In tribute to CONGO SQUARE & STORYVILLE in New Orleans!
Zydeco is Fun....Everybody can dance to the zydeco music because zydeco will lift your spirit up higher and higher. You will never stop dancing, it's contagious. Bring your style, it might entitle you to $2,000 and more. If You win, it automatically qualifies you to DEFEND your title the following year. Become Zydeco Dance World CHAMPS at the 2021 Pacific Northwest International Jazz-Zydeco Heritage Festival. The Pacific Northwest, we are setting the pace for Zydeco Dance Competition.
Zydeco is a popular accordion based music of Louisiana's Black Creoles, the French speaking Indigenous of the prairies of south central and southwest Louisiana. Contrary to the popular belief, it is not Cajun in origin.
Cajun music is the music of the caucasian Cajuns of south Louisiana, while zydeco is the music of the Indigenous Blacks speaking Creoles of the same region.Both have common areas in Louisiana and influences, and there is much overlap in the repertoire and style of each
(Zydeco is a music genre that evolved in southwest Louisiana by the French Creole speakers which in an alternative theory derives from the ATAKAPA people)
Thus you have the French Creoles of southern Louisiana, founders of Zydeco...... the connection of the Acadians entering from Canada and other mixtures. The Acadians from French Canada, became the Cajuns, The French Creoles were a combination mixed of those Acadians, indigenous, and Africans. Zydeco is a music genre that evolved in southwest Louisiana by the French Creole speakers which in an alternative theory derives from the ATAKAPA people.
At the Pacific Northwest International Jazz-Zydeco Heritage Festival - REGISTER AT THE FESTIVAL for the Zydeco Dance Contest . MUST be 21 and OVER! WIN BIG $$ Pacific Northwest Bring Your Style to Us Winning 2020 couple return the following year to defend title.
THE MUSICAL and CULTURAL ROOTS of LOUISIANA CREOLE and ZYDECO FIDDLE TRADITION through CANRAY FONTENOT (A MUST READ)
Dr. Ivan Gladstone Van Sertima was a Guyanese-born associate professor of Africana Studies at Rutgers University in the United States. He was best known for his Olmec alternative origin speculations, a brand of pre-Columbian contact theory, which he proposed in his book They Came Before Columbus . He attended also SOAS University of London and The University of London.
Zydeco, a music genre created by Southwest Louisiana's Indigenous Black Creoles (a group of people of mixed Indigenous/African, Afro Caribbeans & European Descent, offered the rural poor a way to express themselves and escape the hardships of everyday life in the South, with grace, style and artistry.)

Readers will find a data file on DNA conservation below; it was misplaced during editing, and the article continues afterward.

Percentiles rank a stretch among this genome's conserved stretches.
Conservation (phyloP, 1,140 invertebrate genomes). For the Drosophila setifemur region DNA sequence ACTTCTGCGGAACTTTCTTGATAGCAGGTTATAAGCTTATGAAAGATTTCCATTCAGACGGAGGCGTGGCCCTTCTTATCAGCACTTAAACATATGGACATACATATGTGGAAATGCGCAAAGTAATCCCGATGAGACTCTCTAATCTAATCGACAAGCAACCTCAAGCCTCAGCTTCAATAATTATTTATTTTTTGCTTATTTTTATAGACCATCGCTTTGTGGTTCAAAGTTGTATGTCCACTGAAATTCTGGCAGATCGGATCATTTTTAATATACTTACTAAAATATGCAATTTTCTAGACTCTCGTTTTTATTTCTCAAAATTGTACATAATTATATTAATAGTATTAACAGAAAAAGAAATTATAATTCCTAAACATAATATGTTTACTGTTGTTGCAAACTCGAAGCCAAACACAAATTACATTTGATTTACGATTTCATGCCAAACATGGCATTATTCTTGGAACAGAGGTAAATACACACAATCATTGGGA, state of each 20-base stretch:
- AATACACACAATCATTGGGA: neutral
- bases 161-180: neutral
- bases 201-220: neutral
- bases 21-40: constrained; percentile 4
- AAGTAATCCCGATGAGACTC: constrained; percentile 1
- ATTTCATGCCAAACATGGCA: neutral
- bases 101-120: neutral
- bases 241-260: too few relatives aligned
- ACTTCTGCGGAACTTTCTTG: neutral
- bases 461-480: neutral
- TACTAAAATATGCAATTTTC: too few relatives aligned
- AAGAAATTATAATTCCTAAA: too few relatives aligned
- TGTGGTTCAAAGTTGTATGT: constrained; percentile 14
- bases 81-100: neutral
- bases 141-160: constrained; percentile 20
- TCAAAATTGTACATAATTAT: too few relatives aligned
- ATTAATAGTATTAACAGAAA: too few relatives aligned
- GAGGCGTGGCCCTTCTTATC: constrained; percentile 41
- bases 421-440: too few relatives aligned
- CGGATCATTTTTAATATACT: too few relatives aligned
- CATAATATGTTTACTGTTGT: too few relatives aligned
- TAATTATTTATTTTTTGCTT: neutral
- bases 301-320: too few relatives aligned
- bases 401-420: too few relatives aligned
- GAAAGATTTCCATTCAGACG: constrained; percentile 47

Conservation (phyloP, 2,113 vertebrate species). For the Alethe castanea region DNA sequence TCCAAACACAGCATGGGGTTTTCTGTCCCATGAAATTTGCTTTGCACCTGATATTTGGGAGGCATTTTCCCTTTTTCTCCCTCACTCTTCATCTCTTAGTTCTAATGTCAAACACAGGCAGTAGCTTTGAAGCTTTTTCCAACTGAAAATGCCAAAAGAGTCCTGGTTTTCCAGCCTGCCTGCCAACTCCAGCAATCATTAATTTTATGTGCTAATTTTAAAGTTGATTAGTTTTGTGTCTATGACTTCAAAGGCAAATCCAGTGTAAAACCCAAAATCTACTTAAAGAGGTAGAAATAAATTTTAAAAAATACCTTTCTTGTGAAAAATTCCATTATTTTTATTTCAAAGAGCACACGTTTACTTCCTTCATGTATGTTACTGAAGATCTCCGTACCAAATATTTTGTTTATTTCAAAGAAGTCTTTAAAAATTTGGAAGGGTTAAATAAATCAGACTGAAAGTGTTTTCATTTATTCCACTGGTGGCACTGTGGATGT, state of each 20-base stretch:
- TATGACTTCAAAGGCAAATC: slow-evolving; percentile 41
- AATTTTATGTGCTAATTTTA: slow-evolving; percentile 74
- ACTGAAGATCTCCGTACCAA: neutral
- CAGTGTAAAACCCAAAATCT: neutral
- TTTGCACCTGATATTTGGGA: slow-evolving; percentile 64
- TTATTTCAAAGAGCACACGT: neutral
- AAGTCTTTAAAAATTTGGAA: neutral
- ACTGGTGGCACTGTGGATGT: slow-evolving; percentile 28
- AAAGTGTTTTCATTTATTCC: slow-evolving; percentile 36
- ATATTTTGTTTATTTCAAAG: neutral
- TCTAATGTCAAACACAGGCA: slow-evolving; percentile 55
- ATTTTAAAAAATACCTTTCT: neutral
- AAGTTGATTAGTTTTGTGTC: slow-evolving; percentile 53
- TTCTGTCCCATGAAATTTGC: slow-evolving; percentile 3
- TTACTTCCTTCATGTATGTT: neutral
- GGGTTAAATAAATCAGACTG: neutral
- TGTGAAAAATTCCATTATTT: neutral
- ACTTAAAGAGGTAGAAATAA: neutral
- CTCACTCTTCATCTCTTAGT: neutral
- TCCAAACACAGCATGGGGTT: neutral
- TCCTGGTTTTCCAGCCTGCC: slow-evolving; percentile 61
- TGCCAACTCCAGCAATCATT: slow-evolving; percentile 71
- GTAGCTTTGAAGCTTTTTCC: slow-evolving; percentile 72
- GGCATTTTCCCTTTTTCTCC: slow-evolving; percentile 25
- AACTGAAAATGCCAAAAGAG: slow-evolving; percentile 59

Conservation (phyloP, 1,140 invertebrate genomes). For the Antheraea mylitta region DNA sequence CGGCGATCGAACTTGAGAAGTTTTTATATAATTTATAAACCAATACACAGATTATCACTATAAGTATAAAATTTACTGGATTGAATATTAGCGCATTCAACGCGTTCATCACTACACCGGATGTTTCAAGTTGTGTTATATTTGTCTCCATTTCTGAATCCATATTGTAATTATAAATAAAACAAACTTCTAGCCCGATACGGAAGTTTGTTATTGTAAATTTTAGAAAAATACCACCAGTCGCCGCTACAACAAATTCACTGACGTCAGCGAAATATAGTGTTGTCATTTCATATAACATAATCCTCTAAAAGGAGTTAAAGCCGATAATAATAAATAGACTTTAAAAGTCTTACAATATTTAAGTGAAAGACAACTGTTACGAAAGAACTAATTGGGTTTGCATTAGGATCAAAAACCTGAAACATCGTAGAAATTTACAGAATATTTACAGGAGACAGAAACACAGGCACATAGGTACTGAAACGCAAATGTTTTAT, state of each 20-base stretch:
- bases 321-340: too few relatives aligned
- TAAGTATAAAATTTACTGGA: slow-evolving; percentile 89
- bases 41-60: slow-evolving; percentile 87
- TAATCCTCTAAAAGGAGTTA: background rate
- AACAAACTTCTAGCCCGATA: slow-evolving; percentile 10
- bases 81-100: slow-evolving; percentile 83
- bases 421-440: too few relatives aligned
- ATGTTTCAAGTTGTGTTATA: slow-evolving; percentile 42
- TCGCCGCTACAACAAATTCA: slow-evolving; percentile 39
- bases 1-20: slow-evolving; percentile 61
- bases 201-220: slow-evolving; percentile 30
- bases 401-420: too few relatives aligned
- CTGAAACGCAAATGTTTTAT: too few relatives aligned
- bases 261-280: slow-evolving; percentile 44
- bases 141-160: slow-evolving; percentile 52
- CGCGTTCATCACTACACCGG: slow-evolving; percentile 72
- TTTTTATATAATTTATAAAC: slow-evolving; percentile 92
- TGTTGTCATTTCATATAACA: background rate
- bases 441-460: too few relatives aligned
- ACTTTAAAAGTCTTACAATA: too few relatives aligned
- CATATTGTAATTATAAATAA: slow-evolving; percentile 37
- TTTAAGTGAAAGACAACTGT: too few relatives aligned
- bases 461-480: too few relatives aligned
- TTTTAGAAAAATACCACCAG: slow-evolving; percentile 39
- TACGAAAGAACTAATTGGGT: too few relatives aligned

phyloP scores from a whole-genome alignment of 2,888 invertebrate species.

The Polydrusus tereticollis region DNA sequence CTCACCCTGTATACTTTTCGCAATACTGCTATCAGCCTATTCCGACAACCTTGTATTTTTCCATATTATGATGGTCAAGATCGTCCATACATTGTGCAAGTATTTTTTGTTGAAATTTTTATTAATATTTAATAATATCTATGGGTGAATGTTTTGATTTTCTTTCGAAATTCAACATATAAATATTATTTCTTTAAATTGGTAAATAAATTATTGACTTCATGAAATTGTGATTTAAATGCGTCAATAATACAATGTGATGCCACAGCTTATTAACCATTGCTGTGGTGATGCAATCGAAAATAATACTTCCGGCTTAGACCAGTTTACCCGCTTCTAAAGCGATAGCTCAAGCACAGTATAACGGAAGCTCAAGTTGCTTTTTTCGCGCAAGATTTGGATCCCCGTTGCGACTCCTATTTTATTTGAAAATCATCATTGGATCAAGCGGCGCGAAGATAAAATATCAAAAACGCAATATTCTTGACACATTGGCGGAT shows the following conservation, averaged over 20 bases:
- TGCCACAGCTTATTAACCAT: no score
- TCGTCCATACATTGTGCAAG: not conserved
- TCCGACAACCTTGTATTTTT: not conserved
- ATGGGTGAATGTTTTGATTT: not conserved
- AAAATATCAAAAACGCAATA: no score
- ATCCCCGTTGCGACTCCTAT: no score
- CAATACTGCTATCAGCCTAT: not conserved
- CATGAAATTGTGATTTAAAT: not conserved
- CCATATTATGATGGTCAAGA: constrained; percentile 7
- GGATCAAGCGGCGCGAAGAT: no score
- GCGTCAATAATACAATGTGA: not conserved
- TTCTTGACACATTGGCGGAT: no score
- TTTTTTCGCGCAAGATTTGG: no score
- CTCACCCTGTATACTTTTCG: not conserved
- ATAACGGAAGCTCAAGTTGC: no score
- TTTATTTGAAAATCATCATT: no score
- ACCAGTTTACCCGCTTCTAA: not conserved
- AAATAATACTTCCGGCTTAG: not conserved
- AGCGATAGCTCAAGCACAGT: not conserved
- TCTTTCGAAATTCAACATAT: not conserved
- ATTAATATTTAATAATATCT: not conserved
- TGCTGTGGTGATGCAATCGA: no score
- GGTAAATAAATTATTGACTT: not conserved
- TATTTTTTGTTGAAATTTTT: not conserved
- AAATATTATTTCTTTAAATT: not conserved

The so-called Native Americans, were they actually, the so-called, "Free People of Color"? Site, "Free People of Color, in Colonial Natchez, Miss. (1700-1798)
In honor of INDIGENOUS PEOPLES’ DAY and International Creole Heritage Month. Louisiana Creole cooking would not be the world renown cuisine it is today were it not for the contribution of the Indigenous people. I honor all my relations! My family is a tapestry of many peoples. This is Nick Ducré. I am related to the Ducrés of Bayou LaCombe and Nick Ducré is an ancestor of mine. He was a Choctaw filé maker, businessman and STORYTELLER. Any Ducrés from the North Shore, Bayou LaCombe, Bayou Bonfuca, Slidell or anywhere in St. Tammany Parish—WE ARE FAMILY!!
St Lucia International Creole Heritage
Arts & Heritage Festival
Oct 23rd - Oct 24th 2020
In 1764, The Atakapa Nation was confiscated by Joseph Broussard Beausoleil (previously released from prison in Halifax, Nova Scotia along with 200 Acadians, They at first arrived in Saint Dominique (present day Haiti, then on to New Orleans on The Santo Dominigo), the Acadians, now called the Cajuns on Feb 27th, 1765. (The Founding of New Acadia: The Beginnings of Acadian Life in Louisiana, 1765 - 1803), by Acadian Author/Historian, Dr. Carl A. Brasseaux). After a brief stay in New Orleans, (receiving their land deeds from two Acadian landowners, though it is noted that the majority of the Atakapas fought against this land deal) they proceeded to Plagumines Parish, then on to the land of the Atakapas. Once the Acadians arrived, their tribe was decimated by infectious disease. The question is, how could they have been decimated as a tribe, after having lived there as Indigenous people before the European's arrival? Their remaining people reside in southern Louisiana and Texas. People identifying as Atakapa-Ishak. What is the controversy surrounding that land deal between them and the Atakapas, who by the way, became infected with disease AND LOST THEIR TRIBAL STATURE and had to assemble within the CADDO tribe because of such.